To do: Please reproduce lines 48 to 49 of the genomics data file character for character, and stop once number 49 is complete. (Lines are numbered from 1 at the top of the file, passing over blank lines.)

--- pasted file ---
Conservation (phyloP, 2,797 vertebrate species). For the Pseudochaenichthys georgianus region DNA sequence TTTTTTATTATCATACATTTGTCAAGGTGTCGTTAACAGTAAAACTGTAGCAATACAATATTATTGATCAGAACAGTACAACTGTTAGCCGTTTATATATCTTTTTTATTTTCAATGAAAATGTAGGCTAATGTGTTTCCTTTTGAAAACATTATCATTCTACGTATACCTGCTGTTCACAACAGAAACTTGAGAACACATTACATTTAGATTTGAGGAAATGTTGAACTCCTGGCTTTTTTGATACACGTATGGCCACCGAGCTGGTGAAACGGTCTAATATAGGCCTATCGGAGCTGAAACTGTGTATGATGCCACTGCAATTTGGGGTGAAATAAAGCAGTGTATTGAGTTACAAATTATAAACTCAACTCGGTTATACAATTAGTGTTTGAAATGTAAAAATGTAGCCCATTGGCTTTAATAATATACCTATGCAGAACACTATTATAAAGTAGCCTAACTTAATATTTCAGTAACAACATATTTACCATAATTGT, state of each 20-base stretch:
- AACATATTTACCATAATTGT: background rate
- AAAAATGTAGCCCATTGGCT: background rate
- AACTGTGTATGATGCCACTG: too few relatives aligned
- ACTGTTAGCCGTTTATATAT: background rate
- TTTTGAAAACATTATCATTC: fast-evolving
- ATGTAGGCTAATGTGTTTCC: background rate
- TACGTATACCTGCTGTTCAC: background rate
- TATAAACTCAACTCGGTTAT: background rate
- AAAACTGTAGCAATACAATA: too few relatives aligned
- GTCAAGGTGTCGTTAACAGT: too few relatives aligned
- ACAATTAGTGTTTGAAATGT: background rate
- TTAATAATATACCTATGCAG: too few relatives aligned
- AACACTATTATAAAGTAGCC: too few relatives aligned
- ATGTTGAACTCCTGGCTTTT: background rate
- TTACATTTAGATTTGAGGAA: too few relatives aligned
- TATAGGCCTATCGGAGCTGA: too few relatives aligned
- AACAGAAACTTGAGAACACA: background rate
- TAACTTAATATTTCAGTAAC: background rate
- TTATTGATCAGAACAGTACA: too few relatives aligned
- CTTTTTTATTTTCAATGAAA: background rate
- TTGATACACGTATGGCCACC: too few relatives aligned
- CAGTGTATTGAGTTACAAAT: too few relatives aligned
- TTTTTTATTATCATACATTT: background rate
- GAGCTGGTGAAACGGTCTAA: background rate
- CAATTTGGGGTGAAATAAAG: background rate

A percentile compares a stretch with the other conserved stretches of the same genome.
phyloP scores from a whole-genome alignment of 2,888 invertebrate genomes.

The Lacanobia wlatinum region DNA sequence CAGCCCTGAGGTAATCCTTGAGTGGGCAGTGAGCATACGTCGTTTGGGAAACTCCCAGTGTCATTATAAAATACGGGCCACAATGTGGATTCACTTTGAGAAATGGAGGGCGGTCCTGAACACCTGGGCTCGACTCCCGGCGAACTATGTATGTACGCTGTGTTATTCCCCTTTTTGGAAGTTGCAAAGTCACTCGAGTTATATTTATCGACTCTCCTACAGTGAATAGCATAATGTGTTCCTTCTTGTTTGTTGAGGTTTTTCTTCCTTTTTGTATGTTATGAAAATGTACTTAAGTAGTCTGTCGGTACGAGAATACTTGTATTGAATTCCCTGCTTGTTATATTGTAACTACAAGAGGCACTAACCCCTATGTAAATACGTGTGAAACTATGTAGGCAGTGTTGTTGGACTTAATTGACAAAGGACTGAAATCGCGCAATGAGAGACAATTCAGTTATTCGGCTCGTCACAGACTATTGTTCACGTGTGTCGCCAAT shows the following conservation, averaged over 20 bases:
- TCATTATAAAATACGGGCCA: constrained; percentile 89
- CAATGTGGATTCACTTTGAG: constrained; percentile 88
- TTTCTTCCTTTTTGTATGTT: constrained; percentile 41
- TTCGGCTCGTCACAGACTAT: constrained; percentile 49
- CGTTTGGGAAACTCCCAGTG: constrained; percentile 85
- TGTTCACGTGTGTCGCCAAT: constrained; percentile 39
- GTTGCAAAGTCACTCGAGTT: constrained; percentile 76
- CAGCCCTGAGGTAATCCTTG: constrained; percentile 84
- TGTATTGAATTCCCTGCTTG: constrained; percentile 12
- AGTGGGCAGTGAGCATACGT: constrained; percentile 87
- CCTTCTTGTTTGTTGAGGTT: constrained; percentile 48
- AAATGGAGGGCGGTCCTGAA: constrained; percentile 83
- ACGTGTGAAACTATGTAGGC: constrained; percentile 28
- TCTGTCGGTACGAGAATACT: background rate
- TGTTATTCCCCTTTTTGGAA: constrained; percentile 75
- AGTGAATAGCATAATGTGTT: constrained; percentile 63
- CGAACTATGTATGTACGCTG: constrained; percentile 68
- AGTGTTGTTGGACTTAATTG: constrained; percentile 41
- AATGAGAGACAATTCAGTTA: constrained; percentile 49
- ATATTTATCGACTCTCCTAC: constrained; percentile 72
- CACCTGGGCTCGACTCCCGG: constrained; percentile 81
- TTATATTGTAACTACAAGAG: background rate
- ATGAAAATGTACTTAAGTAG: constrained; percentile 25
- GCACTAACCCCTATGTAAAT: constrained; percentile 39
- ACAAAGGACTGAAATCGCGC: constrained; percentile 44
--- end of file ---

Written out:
- AATGAGAGACAATTCAGTTA: constrained; percentile 49
- ATATTTATCGACTCTCCTAC: constrained; percentile 72